Campaign materials for and against the Belmar Bonding referendum. Photo via Thomas Burke’s facebook page
In a stunning rebuke to Mayor Matt Doherty who campaigned hard for its passage, Belmar voters today overwhelmingly rejected borrowing $7 million to rebuild two pavilions on the boardwalk.
Doherty told MMM this afternoon that he expected the turnout would be like that of any general election and that his side spent as much on this Special Election as they have in any general election. Doherty spent $10,411 in his 2010 campaign for mayor, according to his reports at the NJ Election Law Enforcement Commission.
Thomas E. Burke was a leader in the movement to force the referendum and in the campaign to defeat the measure. Burke told MMM that his side spent between $500 and $1000 and had a volunteer campaign team of about 20 people.
1,797 voters cast a ballot. 1,041, 58%, voted against the borrowing. There are 4,407 registered voters in Belmar.
Beck: Federal and State Agencies Haven’t Approved Drying Sites
Governor Chris Christie told his Town Hall gathering in Belmar yesterday afternoon that the dredging of Shark River is being held up because the municipalities along the river and Monmouth County can not agree on a destination for the dredge spoils to be dumped.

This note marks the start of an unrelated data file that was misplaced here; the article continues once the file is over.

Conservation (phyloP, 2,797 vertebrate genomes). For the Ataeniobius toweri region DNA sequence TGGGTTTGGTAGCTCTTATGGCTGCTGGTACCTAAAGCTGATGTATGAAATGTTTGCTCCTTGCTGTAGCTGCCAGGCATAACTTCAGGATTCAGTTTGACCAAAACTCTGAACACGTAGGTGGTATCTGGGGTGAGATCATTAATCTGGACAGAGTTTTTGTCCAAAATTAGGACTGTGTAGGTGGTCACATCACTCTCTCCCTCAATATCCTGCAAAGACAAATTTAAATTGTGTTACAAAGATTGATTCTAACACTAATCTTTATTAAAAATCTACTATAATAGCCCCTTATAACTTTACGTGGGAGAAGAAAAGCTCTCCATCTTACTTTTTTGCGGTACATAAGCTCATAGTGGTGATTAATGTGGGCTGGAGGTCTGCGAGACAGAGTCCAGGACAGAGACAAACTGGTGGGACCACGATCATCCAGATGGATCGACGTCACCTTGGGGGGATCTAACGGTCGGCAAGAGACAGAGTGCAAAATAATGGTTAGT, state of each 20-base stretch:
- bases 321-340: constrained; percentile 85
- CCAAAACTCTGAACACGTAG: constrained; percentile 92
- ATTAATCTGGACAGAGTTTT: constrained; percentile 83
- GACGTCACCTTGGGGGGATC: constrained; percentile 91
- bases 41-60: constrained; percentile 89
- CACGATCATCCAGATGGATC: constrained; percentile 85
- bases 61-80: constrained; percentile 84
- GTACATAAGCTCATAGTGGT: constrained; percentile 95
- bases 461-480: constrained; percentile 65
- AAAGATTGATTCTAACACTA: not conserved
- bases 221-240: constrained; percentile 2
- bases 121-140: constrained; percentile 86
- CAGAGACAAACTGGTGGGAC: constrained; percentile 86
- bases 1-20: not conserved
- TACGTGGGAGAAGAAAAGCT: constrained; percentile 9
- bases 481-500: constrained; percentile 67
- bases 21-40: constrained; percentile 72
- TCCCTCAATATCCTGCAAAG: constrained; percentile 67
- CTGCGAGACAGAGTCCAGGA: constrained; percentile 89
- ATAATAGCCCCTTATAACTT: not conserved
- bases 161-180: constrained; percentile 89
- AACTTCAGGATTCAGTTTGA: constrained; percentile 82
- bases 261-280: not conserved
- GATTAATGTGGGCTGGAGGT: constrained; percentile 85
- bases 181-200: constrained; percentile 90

The issue has gathered increased public attention in recent months due to a massive fish kill in the river last May. 310 tons of dead fish were removed from the shoreline of the estuary that feeds into the Atlantic through the inlet between Belmar and Avon-by-the-Sea and extents 11 miles through Neptune and Wall Townships.
In answering a question from a man who identified himself as Bob from Wall, Christie said that he supports the dredging, fought for money from FEMA to pay for the dredging and would impose a solution on the county and municipalities if he had the authority to do so. He said he had been briefed on the issue three weeks ago.
Maybe the Governor remembered a briefing from a different dredging project when answering Bob’s question.
Both the Monmouth County and Neptune landfills are willing to take the dredge spoils, according to Senator Jennifer Beck. The river hasn’t been dredged, Beck said in a phone interview last night, because over the last two decades various federal and state agencies have rejected every proposed location for the dredged materials to dry before being moved to their final disposal site.
Doherty: We were in the middle in the worst natural disaster in the history of New Jersey. Taking care of people trumps accounting principles
Mayor says he will ask ShopRite to replace lost cards
Belmar Borough Administrtor Colleen Connelly posing with cash donations. Photo provided by Councilman Jim Bean
The Monmouth County Prosecutor’s Office has found that the Borough of Belmar distributed ShopRite gift cards purchased with cash donations in the wake of Super Storm Sandy without following generally accepted accounting principles.